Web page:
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Why Catholic? Meet Bishop Edward C. Malesic

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Fourth Sunday of Lent — March 27, 2022

Bishop’s Reflections

March 27, 2022

For every day during Lent, Bishop Edward Malesic writes a Scripture reflection for the faithful. Follow the bishop on Facebook, Twitter and Instagram.

Click HERE for the readings.

Fourth Sunday of Lent — March 27, 2022

Jesus was given the mission of reconciliation with God by uniting heaven and earth, divinity and humanity, in his own person. The reconciliation of humankind with God was sealed by the blood of the cross, where Jesus offered himself in sacrifice for the sins of the world. Then he asked his followers to do the same — to be reconcilers.

In today’s Gospel, we hear the quintessential story of reconciliation. A wayward son returns home and his father receives him back with forgiveness and great joy. The parable of the Prodigal Son has moved millions of hearts to take the chance to return to God and Church.

This is our story too, if we understand that we travel away from God the Father every time we sin. Which one of us has been without sin? Yet, when we come back to him, having sorrow for our sins and with the intention to do our best to sin no more, God welcomes us always with open arms. This love changes us into people who desire to do our best for God and neighbor. This reconciliation happens in a most powerful way in the sacrament of reconciliation, where we receive the absolution of the priest, who acts as the ordained representative of Jesus himself. Among my most moving times have been in the confessional, both as a confessor who hears confessions and as the person who admits his sins to the one hearing my own confession.

This past Friday, the Holy Father Pope Francis consecrated Russia and Ukraine to Mary. She is the person who first showed the face of the Father’s love for us when she gave birth to Jesus. She sits as Queen Mother in Heaven. She has the ear of Jesus. She is the one who asked Jesus to perform his first miracle at Cana and Jesus granted her that favor. Her prayers for peace in Ukraine and Russia are powerful — and we ask that her prayers change the hearts and minds of those who foment hatred and violence and give courage to those who are struggling for peace and security in their own homeland.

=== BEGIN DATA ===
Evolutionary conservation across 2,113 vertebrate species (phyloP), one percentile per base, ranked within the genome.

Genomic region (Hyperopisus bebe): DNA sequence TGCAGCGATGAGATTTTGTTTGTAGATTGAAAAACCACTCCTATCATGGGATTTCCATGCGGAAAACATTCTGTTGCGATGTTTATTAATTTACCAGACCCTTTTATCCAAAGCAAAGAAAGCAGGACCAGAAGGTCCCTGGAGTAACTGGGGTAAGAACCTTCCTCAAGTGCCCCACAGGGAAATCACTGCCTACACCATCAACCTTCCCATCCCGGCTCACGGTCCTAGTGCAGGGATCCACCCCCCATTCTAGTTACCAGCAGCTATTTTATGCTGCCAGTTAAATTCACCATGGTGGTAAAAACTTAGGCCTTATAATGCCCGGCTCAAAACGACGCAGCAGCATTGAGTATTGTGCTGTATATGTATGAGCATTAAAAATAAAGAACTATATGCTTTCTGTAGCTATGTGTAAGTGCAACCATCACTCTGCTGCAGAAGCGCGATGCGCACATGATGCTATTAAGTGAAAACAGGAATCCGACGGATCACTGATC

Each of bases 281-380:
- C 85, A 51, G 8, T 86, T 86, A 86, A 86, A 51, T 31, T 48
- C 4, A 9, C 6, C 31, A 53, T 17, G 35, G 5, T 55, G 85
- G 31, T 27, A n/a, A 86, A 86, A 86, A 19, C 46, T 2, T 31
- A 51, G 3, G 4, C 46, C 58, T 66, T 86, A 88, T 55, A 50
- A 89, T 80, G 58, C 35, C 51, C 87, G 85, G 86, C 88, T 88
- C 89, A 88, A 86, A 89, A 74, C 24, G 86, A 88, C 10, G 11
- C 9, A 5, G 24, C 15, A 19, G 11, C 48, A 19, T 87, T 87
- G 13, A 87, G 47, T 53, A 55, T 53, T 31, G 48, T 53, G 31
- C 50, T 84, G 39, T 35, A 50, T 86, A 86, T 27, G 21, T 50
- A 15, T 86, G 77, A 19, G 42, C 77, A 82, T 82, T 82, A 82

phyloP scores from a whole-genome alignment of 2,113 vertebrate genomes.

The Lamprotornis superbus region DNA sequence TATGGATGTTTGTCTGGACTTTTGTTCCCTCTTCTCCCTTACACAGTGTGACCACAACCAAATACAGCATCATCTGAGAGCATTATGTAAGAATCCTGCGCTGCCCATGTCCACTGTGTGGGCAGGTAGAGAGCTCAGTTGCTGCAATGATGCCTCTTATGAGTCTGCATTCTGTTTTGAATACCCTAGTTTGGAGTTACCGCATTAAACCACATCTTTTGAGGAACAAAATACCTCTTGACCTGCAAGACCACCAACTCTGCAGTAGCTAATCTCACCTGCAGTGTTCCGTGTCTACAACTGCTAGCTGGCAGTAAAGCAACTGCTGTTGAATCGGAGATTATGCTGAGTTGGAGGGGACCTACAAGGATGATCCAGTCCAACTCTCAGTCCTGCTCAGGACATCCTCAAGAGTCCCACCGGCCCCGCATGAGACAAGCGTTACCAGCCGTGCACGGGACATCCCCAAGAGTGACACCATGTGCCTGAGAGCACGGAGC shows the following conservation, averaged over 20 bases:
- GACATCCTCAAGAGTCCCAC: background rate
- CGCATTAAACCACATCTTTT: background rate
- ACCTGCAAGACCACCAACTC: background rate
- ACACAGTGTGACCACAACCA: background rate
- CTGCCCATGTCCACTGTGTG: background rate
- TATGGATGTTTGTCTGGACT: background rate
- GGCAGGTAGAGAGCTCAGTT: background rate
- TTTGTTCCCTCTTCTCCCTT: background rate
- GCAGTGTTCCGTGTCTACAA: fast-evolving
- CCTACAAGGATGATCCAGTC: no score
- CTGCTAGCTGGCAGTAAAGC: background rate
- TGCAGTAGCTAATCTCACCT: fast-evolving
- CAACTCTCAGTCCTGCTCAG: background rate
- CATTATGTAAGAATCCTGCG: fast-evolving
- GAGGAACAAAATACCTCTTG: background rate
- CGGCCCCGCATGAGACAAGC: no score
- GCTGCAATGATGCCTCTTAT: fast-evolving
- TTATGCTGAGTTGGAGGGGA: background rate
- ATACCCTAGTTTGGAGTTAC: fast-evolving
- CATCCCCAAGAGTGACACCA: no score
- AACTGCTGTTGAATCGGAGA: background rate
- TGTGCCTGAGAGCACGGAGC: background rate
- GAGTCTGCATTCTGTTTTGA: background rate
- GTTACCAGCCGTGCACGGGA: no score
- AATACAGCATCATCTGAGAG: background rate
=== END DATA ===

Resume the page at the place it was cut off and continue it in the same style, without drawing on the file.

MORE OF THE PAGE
We also ask for our own personal reconciliation with God, especially as we move forward to the glory of the Resurrection that will be ours someday. We ask for reconciliation among quarreling family members and those who are estranged from one another. We ask for reconciliation among enemies. We ask Mary to take us to her Son, who is the giver of peace between Heaven and Earth. May the Kingdom of God take root in all places and peoples of this world.

May the Lord bless us with forgiveness — and once forgiven, may we have the heart to be peacemakers ourselves.

Let us once again read the words of Saint Paul given to us in today’s second reading:

So we are ambassadors for Christ,
as if God were appealing through us.
We implore you on behalf of Christ,
be reconciled to God.

Have a blessed (and peaceful) week everyone.

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